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SYFY WIRE doctor sleep

Doctor Sleep director hopes streaming success could reignite his prequel project

By Matthew Jackson
Carl Lumbly Doctor Sleep Hallorann

For many horror fans, Doctor Sleep was one of the most exciting films of 2019, a chance to revisit one of the most iconic locations in the genre through the eyes of an acclaimed filmmaker and an all-star cast. Sadly, that excitement did not translate as well to a wider audience as Warner Bros. Pictures hoped. The sequel to The Shining underwhelmed at the box office despite various champions for it, but that wasn't the end of Doctor Sleep's life. Its subsequent home video release, and recent arrival on HBO Max, has meant that a whole new audience is discovering the film and falling in love with it. For writer/director Mike Flanagan, that means both a chance to celebrate his cast and crew all over again and, perhaps, a chance to dust off his spinoff movie idea.

Late last year it was reported that Flanagan — who adapted Doctor Sleep for the screen as a blending of Stephen King's novel and Stanley Kubrick's version of The Shining — was mulling a return to the Overlook Hotel universe in the form of Hallorann, a prequel spinoff film that would center on Dick Hallorann, the kindly chef at the Overlook who serves as Danny Torrance's guide to his strange supernatural abililites. Played by Scatman Crothers in Kubrick's film and Carl Lumbly in Flanagan's, Hallorann has a key role to play in both The Shining and Doctor Sleep, but both stories offer only hints of his past, including how he learned about the shining from his own grandmother, who also had the gift.

Development on Hallorann stalled after Doctor Sleep underperformed, but on a new episode of the ReelBlend podcast, Flanagan shed a little light on where that story might have gone. 

"We actually had quite a bit worked out for that one," Flanagan explained. "And that was meant to be kind of the thing I went right into off of Doctor Sleep. … It was very much its own thing

"Hallorann was always more about Dick as a younger man learning about the shining," he continued. "And the Doctor Sleep novel tees up a prologue for it perfectly with the story of his grandmother and his grandfather, which he tells a little bit of in this. But the idea was to open with him as Carl Lumbly, and then to find a way to go back into the past and kind of tell this other story that inevitably would, very much in the way Doctor Sleep did, inevitably bring us back to a familiar hotel. But I don’t know. I don’t know what we'd do with it. I love it, though, and it was something we were real excited about. So I hope there’s a new life for it out there somewhere."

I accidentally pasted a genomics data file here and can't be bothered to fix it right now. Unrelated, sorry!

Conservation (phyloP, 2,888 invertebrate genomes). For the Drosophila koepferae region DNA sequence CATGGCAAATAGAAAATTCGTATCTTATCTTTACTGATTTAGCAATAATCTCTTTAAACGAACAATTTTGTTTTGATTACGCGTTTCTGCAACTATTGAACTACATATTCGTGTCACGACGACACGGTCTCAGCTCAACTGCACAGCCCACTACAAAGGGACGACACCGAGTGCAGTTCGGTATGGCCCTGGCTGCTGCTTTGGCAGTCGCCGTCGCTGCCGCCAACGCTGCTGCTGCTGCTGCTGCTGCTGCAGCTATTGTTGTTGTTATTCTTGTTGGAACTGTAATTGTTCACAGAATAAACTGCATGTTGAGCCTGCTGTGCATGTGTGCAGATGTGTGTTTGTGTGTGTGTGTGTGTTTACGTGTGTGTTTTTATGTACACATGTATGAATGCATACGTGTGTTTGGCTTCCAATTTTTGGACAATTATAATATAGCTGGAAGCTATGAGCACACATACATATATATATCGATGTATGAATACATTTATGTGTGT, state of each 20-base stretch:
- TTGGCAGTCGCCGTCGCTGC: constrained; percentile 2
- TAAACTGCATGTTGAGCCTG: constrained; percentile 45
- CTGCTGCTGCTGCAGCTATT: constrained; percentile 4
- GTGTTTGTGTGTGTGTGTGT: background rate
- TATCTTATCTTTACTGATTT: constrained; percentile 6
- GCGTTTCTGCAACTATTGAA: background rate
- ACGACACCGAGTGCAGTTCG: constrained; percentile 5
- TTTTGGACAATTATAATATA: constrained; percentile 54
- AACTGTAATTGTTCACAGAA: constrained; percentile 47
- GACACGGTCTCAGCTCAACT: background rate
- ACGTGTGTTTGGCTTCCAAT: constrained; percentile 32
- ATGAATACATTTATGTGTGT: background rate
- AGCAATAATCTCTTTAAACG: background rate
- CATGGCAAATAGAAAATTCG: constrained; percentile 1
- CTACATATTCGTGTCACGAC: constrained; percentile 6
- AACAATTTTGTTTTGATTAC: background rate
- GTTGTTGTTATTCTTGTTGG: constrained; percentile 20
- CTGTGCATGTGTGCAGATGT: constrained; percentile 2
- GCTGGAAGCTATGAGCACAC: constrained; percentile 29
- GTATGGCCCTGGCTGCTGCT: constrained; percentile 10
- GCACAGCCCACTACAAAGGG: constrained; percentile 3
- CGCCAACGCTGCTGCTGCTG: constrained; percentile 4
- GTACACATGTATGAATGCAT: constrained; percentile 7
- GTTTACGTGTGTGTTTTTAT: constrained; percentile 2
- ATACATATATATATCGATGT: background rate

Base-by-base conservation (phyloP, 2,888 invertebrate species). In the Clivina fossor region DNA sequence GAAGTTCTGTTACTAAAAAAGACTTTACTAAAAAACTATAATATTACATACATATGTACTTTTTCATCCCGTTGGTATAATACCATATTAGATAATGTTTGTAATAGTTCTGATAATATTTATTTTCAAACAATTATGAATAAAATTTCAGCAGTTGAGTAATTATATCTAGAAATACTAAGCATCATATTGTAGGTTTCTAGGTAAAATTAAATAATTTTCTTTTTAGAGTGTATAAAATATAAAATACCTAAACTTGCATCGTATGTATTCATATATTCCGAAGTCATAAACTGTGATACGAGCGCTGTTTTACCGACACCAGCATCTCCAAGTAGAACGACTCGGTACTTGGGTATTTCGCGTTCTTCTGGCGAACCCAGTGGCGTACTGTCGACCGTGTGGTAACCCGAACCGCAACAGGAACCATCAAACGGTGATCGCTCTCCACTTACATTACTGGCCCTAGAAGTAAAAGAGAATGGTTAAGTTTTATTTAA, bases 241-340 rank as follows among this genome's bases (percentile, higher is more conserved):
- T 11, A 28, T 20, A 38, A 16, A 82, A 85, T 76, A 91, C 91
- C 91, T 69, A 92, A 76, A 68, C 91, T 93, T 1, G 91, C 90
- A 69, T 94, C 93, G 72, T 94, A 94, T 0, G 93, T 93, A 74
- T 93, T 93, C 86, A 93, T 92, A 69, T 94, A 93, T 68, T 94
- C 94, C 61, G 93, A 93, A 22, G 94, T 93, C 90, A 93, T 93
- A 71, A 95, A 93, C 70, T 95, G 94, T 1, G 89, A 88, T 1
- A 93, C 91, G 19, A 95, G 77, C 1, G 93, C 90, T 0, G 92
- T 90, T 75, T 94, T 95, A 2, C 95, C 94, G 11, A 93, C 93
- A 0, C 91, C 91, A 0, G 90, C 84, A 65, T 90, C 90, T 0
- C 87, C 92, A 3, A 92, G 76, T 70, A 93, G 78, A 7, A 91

Of course, Doctor Sleep's theatrical performance doesn't necessarily mean there's no appetite for more Overlook Hotel stories. In the same interview, Flanagan noted that Stephen King himself pointed out to him that other now-classic adaptations of his stories, including The Shawshank Redemption and the original Shining, were considered flops upon their initial release. Sometimes these things just need time, and Warner Bros. is clearly still interested in the legendary haunted hotel and the characters who populate it. Earlier this year, J.J. Abrams' Bad Robot revealed plans for an Overlook series over on HBO Max, and of course we've seen in recent weeks how Doctor Sleep is growing its audience in its home release. For Flanagan, that's a sign that the energy might still be there, and that studios might not be shifting their expectations in light of a changing film market fast enough.

"A lot of the plans and the enthusiasm that we had for Hallorann, and for other things as well kind of coming off of this, cooled off very understandably with the studio after [Doctor Sleep] was released. But I think we're learning [about] that paradigm shift between theatrical and streaming that everyone has seen coming in the industry," he said. "I think people thought they had another five years to really adjust the studio model to change with those times. I think it’s already happened. And I would expect, you'll hear a lot of people at Warners say the same. A movie that would potentially have performed theatrically even five years ago, it won't anymore, and streaming has changed everything. So I think, as more people find this film and as it hopefully continues to perform well on HBO Max, in particular, where it's really kind of popping, that, I think, opens up a number of avenues for other stories we could tell. And Hallorann is absolutely something that I would love to put energy back into."

For now, Flanagan's energy is already very much occupied elsewhere. He's hard at work on the second season of his Netflix Haunting anthology, The Haunting of Bly Manor, and he's also already diving back into Stephen King's bibliography with an adaptation of Revival. Still, Dick Hallorann could live again someday.